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150 Aristide supporters residing in Cit Soleil and other Port au Prince slums (Kaussen 158, Hallward 155). The coup was reported as a popular uprising, a legitimate expression of outrage from the citizenry, allowing misat administration (Farmer 352, 364). This misrepresentation of the coup also obscured the fact that Aristide supporters comprised the majority of the death toll. By 1993, the Front for Revolution and Progress in Haiti (FRAPH), a paramilitary death squad led by CIA informant Emmanuel Constant, had begun methodically massacring opponents of regime and only .2% were attributable to s party Fanmi Lavalas (FM) US media reporting consistently cast Cdras as a sensible moderate and Aristide as a violent militant (Farmer 2006, 186). Under this mounting pressure, Aristide was forced to negotiate with the very regime that had overthrown h im, as if legitimate political opposition rather than a violent and illegal military coup had caused his ouster. opposed forces unable to resolve Restore Democracy reinstalled Aristide in 1994, it was only after he had agreed to a host of concessions, including the provision that he w ould only preside over the remaining year of his original term. Aristide, succeeded by his more neoliberal minded Prime Minister Rene Preval, left office with a fraction of his tenure served, his policies compromised, and a large number of his political b ase massacred. In spite of these

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151 leading to his reelection on 26 November 2000 by an even greater margin: 91.7% of casted votes. Chimres who enter the film through formal interviews and archival footage, and Aristide supporters, represented by Bily and 2Pac, the gangter/thugster chimres who enter the Ghosts of Ci t Soleil as a tale of sibling rivalry, for most of the film, Bily takes a back seat to 2Pac, the more sensational and music video ready of the two brothers, as indicated by his name alone an homage to African American rap legend Tupac Shakur. Blurring hi s role as documentary participant and documentary producer, Wyclef enters the film in a well ther the coordination of two cameras and microphones or a post facto recreation of at least one side of their dialogue. During the conversation, 2Pac tells Wyclef that he nicknamed lef the call on speaker phone and enthusiastically bobs his head in approval. After concluding his call people deep over there. They will live by it, and they will die by i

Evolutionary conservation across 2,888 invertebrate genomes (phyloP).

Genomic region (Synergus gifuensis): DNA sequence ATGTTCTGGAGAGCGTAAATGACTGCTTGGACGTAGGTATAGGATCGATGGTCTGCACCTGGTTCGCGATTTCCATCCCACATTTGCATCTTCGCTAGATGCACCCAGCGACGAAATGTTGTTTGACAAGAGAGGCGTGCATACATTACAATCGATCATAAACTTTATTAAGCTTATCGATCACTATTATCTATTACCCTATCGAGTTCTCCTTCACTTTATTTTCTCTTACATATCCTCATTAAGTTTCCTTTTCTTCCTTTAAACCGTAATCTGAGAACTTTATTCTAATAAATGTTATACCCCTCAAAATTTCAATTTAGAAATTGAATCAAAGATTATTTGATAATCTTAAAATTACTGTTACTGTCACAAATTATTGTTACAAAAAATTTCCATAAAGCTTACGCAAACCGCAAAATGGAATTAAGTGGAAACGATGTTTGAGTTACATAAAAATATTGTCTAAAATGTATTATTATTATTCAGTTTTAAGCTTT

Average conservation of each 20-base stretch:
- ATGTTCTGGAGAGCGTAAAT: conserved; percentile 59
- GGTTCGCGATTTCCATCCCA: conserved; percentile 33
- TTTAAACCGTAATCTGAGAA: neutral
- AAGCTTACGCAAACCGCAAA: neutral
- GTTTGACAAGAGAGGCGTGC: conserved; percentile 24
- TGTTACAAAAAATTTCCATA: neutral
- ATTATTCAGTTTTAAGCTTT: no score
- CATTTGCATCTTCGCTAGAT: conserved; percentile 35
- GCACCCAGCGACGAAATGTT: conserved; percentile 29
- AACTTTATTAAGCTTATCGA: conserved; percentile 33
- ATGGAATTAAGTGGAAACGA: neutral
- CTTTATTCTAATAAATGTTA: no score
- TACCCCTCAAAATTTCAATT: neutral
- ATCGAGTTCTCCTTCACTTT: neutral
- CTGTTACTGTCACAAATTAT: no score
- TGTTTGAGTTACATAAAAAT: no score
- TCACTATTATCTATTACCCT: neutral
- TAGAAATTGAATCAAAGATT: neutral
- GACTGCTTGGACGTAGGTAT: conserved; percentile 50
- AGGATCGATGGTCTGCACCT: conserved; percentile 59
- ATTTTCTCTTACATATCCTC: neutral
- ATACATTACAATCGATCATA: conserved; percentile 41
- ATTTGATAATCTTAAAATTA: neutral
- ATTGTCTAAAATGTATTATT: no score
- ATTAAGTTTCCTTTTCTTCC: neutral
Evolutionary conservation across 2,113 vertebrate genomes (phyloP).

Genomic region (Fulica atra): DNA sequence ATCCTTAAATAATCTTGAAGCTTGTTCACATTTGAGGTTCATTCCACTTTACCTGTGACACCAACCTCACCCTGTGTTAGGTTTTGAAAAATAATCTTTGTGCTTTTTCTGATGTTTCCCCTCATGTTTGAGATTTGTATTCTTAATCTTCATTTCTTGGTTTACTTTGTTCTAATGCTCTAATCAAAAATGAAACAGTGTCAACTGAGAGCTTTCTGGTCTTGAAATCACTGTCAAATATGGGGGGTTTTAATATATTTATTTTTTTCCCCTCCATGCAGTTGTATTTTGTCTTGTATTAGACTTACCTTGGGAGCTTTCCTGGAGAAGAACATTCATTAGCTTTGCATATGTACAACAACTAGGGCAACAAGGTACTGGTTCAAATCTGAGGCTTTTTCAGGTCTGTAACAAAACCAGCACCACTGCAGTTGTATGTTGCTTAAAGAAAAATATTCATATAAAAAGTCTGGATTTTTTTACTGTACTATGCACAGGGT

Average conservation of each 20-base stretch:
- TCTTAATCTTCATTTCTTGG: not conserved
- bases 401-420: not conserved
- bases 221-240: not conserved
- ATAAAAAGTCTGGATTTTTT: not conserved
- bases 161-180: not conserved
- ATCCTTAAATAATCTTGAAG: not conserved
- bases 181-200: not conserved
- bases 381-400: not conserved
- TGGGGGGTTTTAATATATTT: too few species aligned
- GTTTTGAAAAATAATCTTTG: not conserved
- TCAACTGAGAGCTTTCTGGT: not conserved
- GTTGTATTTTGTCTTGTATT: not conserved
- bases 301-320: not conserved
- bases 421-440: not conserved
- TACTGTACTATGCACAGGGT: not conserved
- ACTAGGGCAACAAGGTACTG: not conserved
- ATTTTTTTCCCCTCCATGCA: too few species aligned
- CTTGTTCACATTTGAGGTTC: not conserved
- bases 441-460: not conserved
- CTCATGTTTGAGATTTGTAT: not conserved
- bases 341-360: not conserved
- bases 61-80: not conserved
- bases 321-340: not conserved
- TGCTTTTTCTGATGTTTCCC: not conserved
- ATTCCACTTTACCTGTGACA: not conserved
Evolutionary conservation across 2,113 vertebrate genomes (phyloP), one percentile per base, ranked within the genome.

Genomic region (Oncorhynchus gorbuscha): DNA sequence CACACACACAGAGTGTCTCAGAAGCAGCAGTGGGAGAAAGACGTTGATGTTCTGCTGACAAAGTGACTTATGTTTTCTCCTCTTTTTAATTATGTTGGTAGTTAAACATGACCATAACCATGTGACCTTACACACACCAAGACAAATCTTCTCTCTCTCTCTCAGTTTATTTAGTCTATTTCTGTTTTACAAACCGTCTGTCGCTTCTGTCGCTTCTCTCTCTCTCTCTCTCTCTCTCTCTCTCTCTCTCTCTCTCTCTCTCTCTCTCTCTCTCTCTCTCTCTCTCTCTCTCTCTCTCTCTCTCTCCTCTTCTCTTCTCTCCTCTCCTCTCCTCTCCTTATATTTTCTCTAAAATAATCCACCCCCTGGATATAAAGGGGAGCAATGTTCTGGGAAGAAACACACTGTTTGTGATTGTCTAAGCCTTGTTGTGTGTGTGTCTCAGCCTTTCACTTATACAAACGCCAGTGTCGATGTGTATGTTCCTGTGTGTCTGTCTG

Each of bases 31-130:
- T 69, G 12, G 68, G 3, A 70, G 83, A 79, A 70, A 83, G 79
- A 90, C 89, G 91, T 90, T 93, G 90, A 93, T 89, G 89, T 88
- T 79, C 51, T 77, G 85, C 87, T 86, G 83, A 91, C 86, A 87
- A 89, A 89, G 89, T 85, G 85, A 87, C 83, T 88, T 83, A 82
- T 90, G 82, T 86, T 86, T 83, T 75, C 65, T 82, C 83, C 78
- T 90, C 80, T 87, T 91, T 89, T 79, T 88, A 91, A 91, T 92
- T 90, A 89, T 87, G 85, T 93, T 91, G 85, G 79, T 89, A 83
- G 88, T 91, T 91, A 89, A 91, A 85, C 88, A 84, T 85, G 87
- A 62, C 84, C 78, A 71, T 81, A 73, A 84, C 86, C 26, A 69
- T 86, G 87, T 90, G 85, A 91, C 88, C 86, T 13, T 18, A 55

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152 fiction and documentary truth, but the staging of this scene has more in common with reality TV production than with documentary film making. With th is statement, however, Wyclef, as participant/producer patches this seam in the film text, gesturing toward the conclusion that Ghosts of Cit Soleil documents reality in the raw This gangster rap frame is amplified by scen es that suggest but rarely show the chimres perpetrating excessive violence, including another curiously constructed and his gang oversee food distribution from the back of a relief truck. With a crowd assembled around the truck, Bily hands out large bags of food. An atmosphere of confusion and tension starts to mount as the frames cut back and forth between the truck and Ghana, who seems to shake his head in disapp roval from the back of the crowd, as shouting grows louder among the gathered. For reasons that remain unclear, an unnamed gang member suddenly fires a machine gun into the air. The gang members who had been inside the food truck run and jump down to the ground, but the crowd below only stirs curiously, they neither scatter nor duck in response to the deafeningly loud gun shot. A second shot follows from somewhere off camera. In response, Bily draws his pistol, climbs back onto the truck with assistance from one of his followers, points downward at a forty five degree angle, and pulls back his arm and torso, implying the pull of a trigger. In the split second gap that exists between this extradiagetic sound of a reverberating gunshot synchs with the next frame, which features Lele the French

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153 relief aid worker 2Pac has been sleeping with turning around, in front of a surprisingly unfazed group of people, with a shocked look on her face. Le le then directly addresses the camera in the next shot, explaining that Bily has shot Ghana in the foot, as X rays of a wounded foot flash intermittently on the screen. Lele then visits Ghana to offer medical assistance and shows his foot to the camera. be real, the discrepancies between image and sound suggest heavy editing or even partial reenactment of the actual shooting. tenuously relate which 2Pac threatens to kill a women with a rock for stealing from him. 2Pac lifts the rock and begins to walk toward the woman. He aggressively strikes the rock against the ground twice and just as he begins to move closer to the woman, the film cuts to archival footage of riots and demonstrations in Port au Prince. This editing maneuver implies that 2Pac has indeed struck the woman even though the film gives no visual, auditory, or tex tual hint of confirmation and then juxtaposes this petty, cruel, gender based violence with the political turmoil ensuing in the capital. This highly suggestive editing technique, pervasive throughout the film, works to link support for Aristide with crim inality, outlandish acts of barbarity, and the thuggish connotations of US hip hop that 2Pac and Bily idolize, invisibly citing and conflating colonialist myths of Haitian savagery with the spectacle of American gangster rap. If, like Tupac Shakur, 2Pac a nd Bily employ gangster rap as a politico aesthetic stance against racial injustice, Ghosts of Cit Soleil minimizes this element of their lives, favoring instead criminality and violence.